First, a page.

Inspectable Area: Site
Inspectable Item: Play Areas
The minimum thresholds for citing damage to play equipment at Level 1 and 2 say that a certain percentage of the equipment does not work.  It doesn't just say "damaged," it basically means the equipment can't be used as intended.

The Level 3 definition, however, simply says that play equipment is Level 3 any time it is dangerous due to any kind of hazard.

No specific hazard is named - so, sharp edges, trip hazards, hanging, impalement, and any dangerous condition associated with damage is fair game.

This does not seem to include "bullies."

There are MANY kinds of playground surfaces, some as fancy as this engineered rubber matting that protects children from injury in hard fall.

Look for damage like tears and separated seams in this kind of surface material.

For old school dirt, mulch, and other types of less sophisticated surfaces, just consider this an additional "erosion" defect specifically for the play ground.
Full definitions, derived from Federal Register
Play Areas and Equipment (Site)
An outdoor area set aside for recreation or play, especially one containing equipment such as seesaws and swings.
This inspectable item can have the following deficiencies:
Damaged/Broken Equipment
Deteriorated Play Area Surface
Damaged/Broken Equipment (Play Areas and Equipment—Site)
Deficiency: Equipment is broken into pieces, shattered, incomplete, or inoperable.
Note: Do not evaluate equipment that the POA states have been withdrawn from service, except when safety is still a concern, such as sharp edges, dangerous leaning, etc. For example, if the POA removed the net and hoop from a basketball backboard and the backboard poses no safety hazards, it is not a deficiency.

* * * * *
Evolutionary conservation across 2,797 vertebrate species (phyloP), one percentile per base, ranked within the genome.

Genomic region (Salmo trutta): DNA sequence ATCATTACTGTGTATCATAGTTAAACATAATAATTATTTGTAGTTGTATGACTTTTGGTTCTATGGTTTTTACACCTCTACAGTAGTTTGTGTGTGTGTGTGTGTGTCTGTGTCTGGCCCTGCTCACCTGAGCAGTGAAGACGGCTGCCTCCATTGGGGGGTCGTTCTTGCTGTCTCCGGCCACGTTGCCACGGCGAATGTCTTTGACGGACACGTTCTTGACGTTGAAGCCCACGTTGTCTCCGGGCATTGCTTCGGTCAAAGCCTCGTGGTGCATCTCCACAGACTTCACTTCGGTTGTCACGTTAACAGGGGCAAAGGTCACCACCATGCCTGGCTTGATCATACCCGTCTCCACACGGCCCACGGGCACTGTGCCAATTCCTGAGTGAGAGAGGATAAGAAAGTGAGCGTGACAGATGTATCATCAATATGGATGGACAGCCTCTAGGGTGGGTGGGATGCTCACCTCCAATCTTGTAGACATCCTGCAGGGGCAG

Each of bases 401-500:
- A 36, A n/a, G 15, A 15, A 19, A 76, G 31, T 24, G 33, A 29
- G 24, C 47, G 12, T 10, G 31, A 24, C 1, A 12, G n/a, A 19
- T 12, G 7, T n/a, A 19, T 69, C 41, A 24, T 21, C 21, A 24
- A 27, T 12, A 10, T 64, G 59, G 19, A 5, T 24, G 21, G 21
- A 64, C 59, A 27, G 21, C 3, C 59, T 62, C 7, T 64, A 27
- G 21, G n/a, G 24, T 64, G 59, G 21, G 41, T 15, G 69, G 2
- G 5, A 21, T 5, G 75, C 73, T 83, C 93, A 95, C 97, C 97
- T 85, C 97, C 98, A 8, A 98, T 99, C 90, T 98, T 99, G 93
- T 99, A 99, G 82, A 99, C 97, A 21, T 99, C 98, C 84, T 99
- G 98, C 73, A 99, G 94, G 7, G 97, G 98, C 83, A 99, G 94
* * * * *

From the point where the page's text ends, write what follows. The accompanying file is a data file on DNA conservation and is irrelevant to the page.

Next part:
Level of Deficiency:
- Level 1:  You see that some of the equipment, 20% to 50%, does not operate as it should, but poses no safety risk.
- Level 2:  You see that most of the equipment, more than 50%, does not operate as it should, but poses no safety risk.
- Level 3:  You see equipment that poses a threat to safety and could cause injury.
Deteriorated Play Area Surface (Play Areas and Equipment—Site)
Deficiency: You see damage to a play area surface caused by cracking, heaving, settling, ponding, potholes, loose materials, erosion, rutting, etc.
Level of Deficiency:
- Level 1:  N/A
- Level 2:  20% to 50% of the total surveyed play area surface shows deterioration.
- Level 3:  More than 50% of the surveyed play area surface shows deterioration.
- Level 3:  If the play area surface could cause tripping or falling, you must manually record this deficiency under “Hazards (Health and Safety).”
Compilation Bulletin 4.0 v. 2    
p. 23

D. Play Areas and Equipment

1. Inspectors are to inspect park benches located within a play area and record deficiencies as [Site], [Play Areas and Equipment], [nearest associated building], [Play equipment (including benches) is broken, damaged, or inoperable]... Benches not located within a play area are not inspected, unless Health and Safety issues are observed.

p. 29

H. FHEO - Accessible Outside Common Areas
1. This inspectable item applies to all occupied buildings regardless of building type that have areas outside of the building that are commonly used by all residents. Outside common areas include parking lots, patios, play areas, and freestanding and attached common buildings such as a laundry building. When selecting a location in the inspection software use “Other Community Spaces” unless there is a more appropriate location provided.

p. 32

c. All other resident owned property will be inspected for Health and Safety deficiencies only. Health and Safety deficiencies observed on property owned by residents must be recorded as [Health and Safety], [appropriate room location], [Hazards], [Any Other - This Does Pose a Risk of Bodily Injury]. 

Examples of resident owned property are fire extinguishers, mirrors, picture frames, fan covers, and play equipment.